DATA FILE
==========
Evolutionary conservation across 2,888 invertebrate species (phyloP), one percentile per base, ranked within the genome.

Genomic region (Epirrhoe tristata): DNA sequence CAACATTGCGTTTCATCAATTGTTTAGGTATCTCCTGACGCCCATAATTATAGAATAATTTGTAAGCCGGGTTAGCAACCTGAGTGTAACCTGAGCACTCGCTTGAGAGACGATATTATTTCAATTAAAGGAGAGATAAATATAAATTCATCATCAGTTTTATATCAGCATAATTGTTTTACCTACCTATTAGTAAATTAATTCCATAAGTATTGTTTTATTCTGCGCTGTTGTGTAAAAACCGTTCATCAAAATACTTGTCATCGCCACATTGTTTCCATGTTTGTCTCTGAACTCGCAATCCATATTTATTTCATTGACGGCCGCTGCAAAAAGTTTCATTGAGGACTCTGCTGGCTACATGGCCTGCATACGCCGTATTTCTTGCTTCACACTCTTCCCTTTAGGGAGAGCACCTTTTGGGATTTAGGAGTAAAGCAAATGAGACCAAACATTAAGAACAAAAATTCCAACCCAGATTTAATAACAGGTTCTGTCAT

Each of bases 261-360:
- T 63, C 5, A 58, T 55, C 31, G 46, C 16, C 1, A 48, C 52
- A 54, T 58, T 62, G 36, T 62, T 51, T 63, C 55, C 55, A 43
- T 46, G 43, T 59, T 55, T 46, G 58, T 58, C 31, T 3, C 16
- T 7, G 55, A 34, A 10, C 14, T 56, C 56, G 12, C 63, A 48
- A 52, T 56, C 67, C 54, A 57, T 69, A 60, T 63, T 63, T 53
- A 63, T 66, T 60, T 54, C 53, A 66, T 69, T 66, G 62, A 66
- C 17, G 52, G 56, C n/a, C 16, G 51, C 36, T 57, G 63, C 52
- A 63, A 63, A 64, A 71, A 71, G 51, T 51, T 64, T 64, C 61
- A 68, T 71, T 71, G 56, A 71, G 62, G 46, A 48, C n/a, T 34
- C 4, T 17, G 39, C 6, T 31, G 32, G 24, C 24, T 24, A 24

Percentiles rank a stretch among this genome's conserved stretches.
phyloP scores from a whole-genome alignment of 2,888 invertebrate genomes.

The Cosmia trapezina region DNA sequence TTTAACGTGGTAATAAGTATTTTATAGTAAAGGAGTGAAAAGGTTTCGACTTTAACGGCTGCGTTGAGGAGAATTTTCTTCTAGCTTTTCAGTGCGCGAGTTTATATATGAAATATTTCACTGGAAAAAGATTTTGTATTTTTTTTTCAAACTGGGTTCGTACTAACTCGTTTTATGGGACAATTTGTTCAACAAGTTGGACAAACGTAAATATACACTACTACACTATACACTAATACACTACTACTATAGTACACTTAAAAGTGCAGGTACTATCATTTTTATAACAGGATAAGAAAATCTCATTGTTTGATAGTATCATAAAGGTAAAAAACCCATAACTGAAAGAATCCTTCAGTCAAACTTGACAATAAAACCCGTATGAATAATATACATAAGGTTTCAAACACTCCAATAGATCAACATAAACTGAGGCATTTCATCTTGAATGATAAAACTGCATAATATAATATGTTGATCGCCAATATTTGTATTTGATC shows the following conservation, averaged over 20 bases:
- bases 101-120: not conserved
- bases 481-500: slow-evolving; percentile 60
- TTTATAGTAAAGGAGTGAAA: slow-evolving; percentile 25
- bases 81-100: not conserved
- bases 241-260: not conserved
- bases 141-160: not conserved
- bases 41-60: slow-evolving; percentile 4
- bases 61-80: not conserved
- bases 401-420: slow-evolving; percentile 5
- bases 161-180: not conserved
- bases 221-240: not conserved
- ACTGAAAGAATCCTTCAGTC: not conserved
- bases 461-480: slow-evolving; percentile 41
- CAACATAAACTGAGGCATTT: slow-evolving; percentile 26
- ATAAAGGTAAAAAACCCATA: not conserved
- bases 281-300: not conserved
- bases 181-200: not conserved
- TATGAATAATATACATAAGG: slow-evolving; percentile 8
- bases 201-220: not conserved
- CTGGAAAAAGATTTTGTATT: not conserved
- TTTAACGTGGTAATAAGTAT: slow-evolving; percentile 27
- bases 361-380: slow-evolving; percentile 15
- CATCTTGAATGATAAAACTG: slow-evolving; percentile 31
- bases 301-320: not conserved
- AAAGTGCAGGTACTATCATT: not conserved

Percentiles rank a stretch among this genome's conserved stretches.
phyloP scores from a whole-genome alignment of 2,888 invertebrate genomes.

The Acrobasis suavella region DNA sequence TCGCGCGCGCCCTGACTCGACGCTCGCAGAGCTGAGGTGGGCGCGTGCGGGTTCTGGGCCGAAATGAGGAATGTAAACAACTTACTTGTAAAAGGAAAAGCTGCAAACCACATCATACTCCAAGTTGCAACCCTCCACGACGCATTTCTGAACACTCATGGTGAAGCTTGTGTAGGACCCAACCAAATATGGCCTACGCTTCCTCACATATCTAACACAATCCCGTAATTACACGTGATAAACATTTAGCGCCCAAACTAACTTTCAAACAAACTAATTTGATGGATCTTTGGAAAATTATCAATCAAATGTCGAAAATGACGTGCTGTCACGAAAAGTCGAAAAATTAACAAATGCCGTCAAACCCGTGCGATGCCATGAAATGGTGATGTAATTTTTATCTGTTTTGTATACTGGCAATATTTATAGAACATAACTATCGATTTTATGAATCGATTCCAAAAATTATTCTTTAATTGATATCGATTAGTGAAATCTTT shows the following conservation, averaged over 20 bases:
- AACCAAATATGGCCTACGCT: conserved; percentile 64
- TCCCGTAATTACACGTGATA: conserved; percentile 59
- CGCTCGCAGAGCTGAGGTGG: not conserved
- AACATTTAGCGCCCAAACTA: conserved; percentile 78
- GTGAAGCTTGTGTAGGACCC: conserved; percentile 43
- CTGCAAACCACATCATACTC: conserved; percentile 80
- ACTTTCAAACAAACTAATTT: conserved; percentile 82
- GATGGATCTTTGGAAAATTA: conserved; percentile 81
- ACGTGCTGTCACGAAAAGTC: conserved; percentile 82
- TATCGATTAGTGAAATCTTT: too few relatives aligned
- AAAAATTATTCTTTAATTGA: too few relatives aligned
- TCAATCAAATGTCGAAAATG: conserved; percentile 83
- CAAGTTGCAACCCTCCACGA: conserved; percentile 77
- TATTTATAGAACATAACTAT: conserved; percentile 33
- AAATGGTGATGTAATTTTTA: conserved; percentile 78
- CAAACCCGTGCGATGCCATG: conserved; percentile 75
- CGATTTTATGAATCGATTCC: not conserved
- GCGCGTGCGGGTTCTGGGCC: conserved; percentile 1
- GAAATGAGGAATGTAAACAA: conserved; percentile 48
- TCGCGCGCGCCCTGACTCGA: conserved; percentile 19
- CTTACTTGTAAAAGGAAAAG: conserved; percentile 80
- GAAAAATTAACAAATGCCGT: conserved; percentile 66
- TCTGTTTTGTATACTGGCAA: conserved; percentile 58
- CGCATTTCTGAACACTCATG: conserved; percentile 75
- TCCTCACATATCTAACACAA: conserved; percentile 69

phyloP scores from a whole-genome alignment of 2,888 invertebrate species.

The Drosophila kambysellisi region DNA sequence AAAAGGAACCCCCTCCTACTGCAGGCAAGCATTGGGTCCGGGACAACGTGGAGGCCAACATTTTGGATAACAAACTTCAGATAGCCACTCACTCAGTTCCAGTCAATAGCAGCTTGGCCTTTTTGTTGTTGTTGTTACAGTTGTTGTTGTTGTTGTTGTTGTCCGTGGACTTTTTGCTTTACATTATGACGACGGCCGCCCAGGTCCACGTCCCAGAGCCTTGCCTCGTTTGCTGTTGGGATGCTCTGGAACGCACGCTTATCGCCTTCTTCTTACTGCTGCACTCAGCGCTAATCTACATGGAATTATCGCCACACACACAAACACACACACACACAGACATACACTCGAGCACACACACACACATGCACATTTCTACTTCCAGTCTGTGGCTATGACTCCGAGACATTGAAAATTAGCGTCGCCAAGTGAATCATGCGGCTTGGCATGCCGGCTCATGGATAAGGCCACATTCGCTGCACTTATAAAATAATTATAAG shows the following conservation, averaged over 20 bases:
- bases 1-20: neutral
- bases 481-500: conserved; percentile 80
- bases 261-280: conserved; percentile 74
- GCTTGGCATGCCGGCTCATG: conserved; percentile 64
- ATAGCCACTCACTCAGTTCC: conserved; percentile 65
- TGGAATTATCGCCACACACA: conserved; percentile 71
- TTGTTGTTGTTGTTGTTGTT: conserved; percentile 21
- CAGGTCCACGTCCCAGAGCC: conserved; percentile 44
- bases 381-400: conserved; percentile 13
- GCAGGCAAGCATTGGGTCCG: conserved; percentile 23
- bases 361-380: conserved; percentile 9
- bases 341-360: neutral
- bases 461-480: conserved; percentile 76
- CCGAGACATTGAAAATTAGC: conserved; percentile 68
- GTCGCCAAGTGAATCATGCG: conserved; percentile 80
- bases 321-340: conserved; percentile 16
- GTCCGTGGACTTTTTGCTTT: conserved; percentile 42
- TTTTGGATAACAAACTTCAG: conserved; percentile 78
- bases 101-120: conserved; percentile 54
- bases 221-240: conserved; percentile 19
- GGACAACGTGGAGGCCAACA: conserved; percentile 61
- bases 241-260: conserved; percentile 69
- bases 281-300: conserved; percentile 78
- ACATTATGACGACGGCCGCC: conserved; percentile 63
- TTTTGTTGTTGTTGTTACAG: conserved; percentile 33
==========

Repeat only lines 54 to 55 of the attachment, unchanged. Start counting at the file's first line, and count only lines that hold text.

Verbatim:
- TATCGATTAGTGAAATCTTT: too few relatives aligned
- AAAAATTATTCTTTAATTGA: too few relatives aligned